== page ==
Immigration Reform & Farmworkers
Immigration is a critically important issue for farmworkers. Over one-half of the approximately 2.5 million seasonal workers on U.S. farms and ranches lack authorized immigration status. These farmworkers, like millions of Americans before them, immigrated to the United States to find opportunities and create a better life for their families. Farmworkers, who work extremely hard, often in hazardous conditions and for very low wages, make great contributions to our economy and deserve a path to citizenship.
Undocumented workers’ fear of deportation deprives them of bargaining power with their employers and inhibits them from challenging illegal employment practices. The presence of so many vulnerable farmworkers depresses wages and working conditions for all farmworkers, including U.S. citizens and lawful immigrants. Outside of the workplace, daily life for many undocumented farmworkers and their families is filled with fear about potential deportation and separation from family and loved ones.
Farmworker Justice is committed to immigration reform that empowers farmworkers to improve their inadequate wages and working conditions. Congress should enact legislation that reforms our broken immigration system and creates a roadmap to citizenship for farmworkers and their family members.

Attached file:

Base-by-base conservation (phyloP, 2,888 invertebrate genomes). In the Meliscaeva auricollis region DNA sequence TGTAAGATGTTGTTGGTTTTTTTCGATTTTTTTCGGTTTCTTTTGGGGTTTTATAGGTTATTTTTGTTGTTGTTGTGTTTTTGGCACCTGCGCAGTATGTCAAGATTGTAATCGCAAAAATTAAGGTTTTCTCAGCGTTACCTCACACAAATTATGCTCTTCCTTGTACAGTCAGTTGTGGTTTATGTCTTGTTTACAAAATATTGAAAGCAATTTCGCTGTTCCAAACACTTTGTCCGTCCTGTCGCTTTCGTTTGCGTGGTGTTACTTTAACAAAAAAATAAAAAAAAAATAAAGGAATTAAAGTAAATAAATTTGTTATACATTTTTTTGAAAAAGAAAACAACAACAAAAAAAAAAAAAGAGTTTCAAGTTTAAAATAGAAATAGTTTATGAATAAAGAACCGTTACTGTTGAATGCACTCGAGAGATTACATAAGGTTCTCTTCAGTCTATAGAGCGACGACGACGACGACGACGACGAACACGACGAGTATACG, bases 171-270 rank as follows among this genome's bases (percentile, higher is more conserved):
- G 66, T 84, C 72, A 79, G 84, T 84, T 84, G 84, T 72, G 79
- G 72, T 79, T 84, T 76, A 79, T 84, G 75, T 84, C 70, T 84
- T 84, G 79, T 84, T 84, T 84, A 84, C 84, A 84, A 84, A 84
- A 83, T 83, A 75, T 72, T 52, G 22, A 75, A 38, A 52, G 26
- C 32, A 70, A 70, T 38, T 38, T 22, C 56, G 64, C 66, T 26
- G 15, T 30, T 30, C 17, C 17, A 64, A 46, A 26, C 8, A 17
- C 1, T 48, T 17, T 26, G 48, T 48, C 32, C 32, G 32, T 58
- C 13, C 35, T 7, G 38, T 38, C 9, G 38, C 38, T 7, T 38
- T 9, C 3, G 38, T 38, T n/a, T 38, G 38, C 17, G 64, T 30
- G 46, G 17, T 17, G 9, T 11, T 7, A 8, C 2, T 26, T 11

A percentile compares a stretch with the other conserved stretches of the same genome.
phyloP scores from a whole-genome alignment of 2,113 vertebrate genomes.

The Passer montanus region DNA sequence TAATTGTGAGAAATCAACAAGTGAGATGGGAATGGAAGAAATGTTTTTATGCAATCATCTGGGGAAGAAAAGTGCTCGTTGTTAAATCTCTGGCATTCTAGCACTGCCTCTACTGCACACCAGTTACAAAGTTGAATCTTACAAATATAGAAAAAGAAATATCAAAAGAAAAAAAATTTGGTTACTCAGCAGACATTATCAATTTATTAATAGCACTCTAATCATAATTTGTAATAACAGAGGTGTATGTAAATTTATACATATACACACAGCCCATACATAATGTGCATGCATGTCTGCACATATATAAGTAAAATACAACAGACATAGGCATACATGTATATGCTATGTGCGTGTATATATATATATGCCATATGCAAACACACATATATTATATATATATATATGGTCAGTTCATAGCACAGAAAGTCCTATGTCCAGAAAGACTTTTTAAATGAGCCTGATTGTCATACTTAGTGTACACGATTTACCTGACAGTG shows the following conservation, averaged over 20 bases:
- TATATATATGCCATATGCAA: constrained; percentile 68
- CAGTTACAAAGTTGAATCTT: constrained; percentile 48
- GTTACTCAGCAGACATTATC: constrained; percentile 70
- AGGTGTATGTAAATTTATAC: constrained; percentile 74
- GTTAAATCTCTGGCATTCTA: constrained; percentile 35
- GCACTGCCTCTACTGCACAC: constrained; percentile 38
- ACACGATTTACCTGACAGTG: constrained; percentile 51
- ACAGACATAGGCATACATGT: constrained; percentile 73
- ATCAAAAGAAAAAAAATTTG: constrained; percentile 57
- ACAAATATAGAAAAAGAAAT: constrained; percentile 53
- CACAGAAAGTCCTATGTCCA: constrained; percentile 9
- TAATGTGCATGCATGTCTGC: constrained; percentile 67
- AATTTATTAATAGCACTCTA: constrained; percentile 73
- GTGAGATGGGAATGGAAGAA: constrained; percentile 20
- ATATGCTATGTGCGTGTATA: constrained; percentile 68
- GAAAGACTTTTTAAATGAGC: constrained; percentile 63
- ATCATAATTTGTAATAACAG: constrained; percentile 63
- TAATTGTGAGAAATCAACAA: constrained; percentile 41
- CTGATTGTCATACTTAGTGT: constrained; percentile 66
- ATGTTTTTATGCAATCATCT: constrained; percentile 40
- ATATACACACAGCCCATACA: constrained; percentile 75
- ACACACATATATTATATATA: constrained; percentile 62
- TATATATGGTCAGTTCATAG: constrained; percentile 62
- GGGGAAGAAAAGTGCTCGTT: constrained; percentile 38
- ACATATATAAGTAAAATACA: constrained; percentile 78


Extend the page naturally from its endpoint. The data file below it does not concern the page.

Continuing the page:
Information on immigration reform proposals and legislation may be found in the Immigration Enforcement and Legislative Proposals sections our Resource Center.
In May 2021, Farmworker Justice President Bruce Goldstein’s testified in support of immigration reform for farmworkers before the Senate Judiciary Committee’s Subcommittee on Immigration, Citizenship, and Border Safety. Read or view his testimony in our resource center.
Immigration Enforcement & Farmworkers
State Immigration Laws
Farmworker Justice tracks harsh anti-immigrant state laws that violate civil liberties and intimidate both documented and undocumented Latino farmworkers. These laws drive hardworking undocumented farmworkers even further underground, making them more vulnerable to workplace abuse and often separating them from their families. Unfortunately, some growers are using the fear and devastation resulting from these laws to try to build support for a harsh new guestworker program. Instead, Congress needs to create a roadmap to citizenship for these aspiring immigrants that respects the contributions they have made to American agriculture and the economy.